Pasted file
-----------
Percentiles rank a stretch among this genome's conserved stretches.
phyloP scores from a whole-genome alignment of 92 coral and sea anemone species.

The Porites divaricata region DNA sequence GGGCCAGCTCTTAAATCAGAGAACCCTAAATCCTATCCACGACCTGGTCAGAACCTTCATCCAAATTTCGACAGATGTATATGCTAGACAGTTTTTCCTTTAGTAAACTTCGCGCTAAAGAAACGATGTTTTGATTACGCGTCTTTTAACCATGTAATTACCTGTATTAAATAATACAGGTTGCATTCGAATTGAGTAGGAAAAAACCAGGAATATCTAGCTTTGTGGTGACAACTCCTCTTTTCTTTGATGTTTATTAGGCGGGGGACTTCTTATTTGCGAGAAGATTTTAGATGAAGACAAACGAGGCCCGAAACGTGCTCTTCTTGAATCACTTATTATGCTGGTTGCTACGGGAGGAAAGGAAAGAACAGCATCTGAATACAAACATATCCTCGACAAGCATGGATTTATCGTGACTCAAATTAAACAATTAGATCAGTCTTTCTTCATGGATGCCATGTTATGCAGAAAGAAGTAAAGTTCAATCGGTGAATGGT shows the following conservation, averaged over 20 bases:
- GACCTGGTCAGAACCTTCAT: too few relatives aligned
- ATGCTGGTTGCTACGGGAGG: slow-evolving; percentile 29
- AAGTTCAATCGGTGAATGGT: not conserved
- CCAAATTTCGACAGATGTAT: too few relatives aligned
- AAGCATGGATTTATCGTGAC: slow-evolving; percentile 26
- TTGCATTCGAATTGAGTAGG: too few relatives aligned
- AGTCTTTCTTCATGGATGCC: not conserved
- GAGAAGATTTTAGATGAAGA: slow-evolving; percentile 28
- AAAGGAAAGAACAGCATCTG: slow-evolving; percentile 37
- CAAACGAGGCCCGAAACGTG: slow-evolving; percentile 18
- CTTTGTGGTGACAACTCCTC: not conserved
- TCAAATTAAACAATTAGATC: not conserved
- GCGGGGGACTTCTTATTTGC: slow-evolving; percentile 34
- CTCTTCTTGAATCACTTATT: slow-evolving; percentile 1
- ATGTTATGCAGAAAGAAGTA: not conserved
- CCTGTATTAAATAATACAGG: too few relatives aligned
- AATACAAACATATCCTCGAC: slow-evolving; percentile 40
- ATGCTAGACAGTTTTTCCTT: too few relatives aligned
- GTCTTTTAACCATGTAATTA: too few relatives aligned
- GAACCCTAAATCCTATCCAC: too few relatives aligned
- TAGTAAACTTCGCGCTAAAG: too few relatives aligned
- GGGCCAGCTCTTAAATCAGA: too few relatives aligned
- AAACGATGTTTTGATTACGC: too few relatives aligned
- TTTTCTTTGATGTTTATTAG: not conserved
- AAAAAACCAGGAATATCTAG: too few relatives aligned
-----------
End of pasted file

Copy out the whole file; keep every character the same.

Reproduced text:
Percentiles rank a stretch among this genome's conserved stretches.
phyloP scores from a whole-genome alignment of 92 coral and sea anemone species.

The Porites divaricata region DNA sequence GGGCCAGCTCTTAAATCAGAGAACCCTAAATCCTATCCACGACCTGGTCAGAACCTTCATCCAAATTTCGACAGATGTATATGCTAGACAGTTTTTCCTTTAGTAAACTTCGCGCTAAAGAAACGATGTTTTGATTACGCGTCTTTTAACCATGTAATTACCTGTATTAAATAATACAGGTTGCATTCGAATTGAGTAGGAAAAAACCAGGAATATCTAGCTTTGTGGTGACAACTCCTCTTTTCTTTGATGTTTATTAGGCGGGGGACTTCTTATTTGCGAGAAGATTTTAGATGAAGACAAACGAGGCCCGAAACGTGCTCTTCTTGAATCACTTATTATGCTGGTTGCTACGGGAGGAAAGGAAAGAACAGCATCTGAATACAAACATATCCTCGACAAGCATGGATTTATCGTGACTCAAATTAAACAATTAGATCAGTCTTTCTTCATGGATGCCATGTTATGCAGAAAGAAGTAAAGTTCAATCGGTGAATGGT shows the following conservation, averaged over 20 bases:
- GACCTGGTCAGAACCTTCAT: too few relatives aligned
- ATGCTGGTTGCTACGGGAGG: slow-evolving; percentile 29
- AAGTTCAATCGGTGAATGGT: not conserved
- CCAAATTTCGACAGATGTAT: too few relatives aligned
- AAGCATGGATTTATCGTGAC: slow-evolving; percentile 26
- TTGCATTCGAATTGAGTAGG: too few relatives aligned
- AGTCTTTCTTCATGGATGCC: not conserved
- GAGAAGATTTTAGATGAAGA: slow-evolving; percentile 28
- AAAGGAAAGAACAGCATCTG: slow-evolving; percentile 37
- CAAACGAGGCCCGAAACGTG: slow-evolving; percentile 18
- CTTTGTGGTGACAACTCCTC: not conserved
- TCAAATTAAACAATTAGATC: not conserved
- GCGGGGGACTTCTTATTTGC: slow-evolving; percentile 34
- CTCTTCTTGAATCACTTATT: slow-evolving; percentile 1
- ATGTTATGCAGAAAGAAGTA: not conserved
- CCTGTATTAAATAATACAGG: too few relatives aligned
- AATACAAACATATCCTCGAC: slow-evolving; percentile 40
- ATGCTAGACAGTTTTTCCTT: too few relatives aligned
- GTCTTTTAACCATGTAATTA: too few relatives aligned
- GAACCCTAAATCCTATCCAC: too few relatives aligned
- TAGTAAACTTCGCGCTAAAG: too few relatives aligned
- GGGCCAGCTCTTAAATCAGA: too few relatives aligned
- AAACGATGTTTTGATTACGC: too few relatives aligned
- TTTTCTTTGATGTTTATTAG: not conserved
- AAAAAACCAGGAATATCTAG: too few relatives aligned